Boston Sees Homeless Count Dip

The city of Boston is touting progress in its effort against homelessness.

Mayor Thomas Menino on Thursday said the city's latest census count, taken last month, shows there has been a 7 percent reduction in the number of homeless adults, with overall homelessness down 4 percent, compared with last year.

"It's remarkable in, you know, the worst economic recession since the second world war that we've really made good progress," Lyndia Downie, of the Pine Street Inn shelter, said. "It's been steady, it's been slow, it's been consistent."

She says the slow and steady decline is tied to deliberate change in strategy.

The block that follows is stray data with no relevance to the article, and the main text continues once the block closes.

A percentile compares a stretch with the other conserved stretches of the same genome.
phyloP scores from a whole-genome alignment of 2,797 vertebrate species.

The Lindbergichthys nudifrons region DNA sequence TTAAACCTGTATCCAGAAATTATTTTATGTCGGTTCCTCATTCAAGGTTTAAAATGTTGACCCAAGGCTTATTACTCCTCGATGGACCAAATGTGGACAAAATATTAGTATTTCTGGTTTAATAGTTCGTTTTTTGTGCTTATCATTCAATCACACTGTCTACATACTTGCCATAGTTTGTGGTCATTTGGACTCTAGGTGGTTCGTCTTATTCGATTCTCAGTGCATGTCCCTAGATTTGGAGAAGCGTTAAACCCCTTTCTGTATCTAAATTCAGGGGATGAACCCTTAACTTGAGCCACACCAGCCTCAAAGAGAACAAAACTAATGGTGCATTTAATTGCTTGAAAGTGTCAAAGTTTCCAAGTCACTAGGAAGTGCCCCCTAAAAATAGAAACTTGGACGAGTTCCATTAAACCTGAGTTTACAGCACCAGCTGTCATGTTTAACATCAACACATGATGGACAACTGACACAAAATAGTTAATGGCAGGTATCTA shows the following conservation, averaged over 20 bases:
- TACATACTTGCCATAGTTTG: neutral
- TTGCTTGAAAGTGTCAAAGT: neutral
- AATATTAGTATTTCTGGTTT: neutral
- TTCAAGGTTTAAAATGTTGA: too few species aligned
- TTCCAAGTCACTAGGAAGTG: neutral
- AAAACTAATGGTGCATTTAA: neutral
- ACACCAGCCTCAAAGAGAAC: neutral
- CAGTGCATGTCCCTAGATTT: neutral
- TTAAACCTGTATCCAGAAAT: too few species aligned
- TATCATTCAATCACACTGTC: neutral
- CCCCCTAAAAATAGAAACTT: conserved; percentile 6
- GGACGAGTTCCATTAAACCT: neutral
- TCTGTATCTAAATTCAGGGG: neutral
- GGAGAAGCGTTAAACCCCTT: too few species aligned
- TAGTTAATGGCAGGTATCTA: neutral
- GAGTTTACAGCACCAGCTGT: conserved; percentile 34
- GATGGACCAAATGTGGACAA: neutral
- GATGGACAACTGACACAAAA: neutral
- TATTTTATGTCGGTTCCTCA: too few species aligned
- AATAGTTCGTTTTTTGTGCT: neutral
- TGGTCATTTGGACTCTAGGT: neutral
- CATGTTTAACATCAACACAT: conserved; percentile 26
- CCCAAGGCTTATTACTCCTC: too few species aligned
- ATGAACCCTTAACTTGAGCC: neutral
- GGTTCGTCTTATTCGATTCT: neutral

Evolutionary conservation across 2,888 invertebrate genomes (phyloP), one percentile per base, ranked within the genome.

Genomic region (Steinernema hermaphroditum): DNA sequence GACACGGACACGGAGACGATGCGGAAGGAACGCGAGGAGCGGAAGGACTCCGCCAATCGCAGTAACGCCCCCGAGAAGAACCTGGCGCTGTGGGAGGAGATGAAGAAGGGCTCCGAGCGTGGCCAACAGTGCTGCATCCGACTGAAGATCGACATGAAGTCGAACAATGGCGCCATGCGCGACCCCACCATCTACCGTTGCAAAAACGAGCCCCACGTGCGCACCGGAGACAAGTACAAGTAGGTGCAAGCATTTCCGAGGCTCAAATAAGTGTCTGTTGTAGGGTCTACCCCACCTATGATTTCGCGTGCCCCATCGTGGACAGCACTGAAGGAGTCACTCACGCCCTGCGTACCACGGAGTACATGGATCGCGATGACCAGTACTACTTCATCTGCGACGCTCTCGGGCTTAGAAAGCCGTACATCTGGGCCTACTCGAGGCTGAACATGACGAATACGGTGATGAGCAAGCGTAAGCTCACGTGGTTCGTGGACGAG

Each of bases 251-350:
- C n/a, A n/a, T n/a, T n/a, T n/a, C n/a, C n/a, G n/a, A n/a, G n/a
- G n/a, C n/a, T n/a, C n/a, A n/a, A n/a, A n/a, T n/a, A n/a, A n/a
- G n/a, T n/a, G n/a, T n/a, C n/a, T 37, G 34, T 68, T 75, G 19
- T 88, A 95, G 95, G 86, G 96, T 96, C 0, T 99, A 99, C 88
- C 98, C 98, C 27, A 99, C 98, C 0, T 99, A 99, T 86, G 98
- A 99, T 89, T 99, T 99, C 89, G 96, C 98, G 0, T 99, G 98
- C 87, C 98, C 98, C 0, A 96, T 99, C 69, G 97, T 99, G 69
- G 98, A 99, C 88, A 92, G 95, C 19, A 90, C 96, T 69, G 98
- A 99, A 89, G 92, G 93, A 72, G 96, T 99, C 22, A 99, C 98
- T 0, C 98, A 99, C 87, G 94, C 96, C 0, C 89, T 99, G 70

"For the past — really more than five years — the city, really led by the mayor has been focusing on individuals who have been homeless the longest and trying to get those people into supportive housing," she said.

The mayor also credits programs such as access to jobs and other support services.

The census shows the most dramatic decrease is in the number of homeless families sheltered in motels: 45 percent fewer than in 2009.


This program aired on January 27, 2011. The audio for this program is not available.


More from WBUR

Listen Live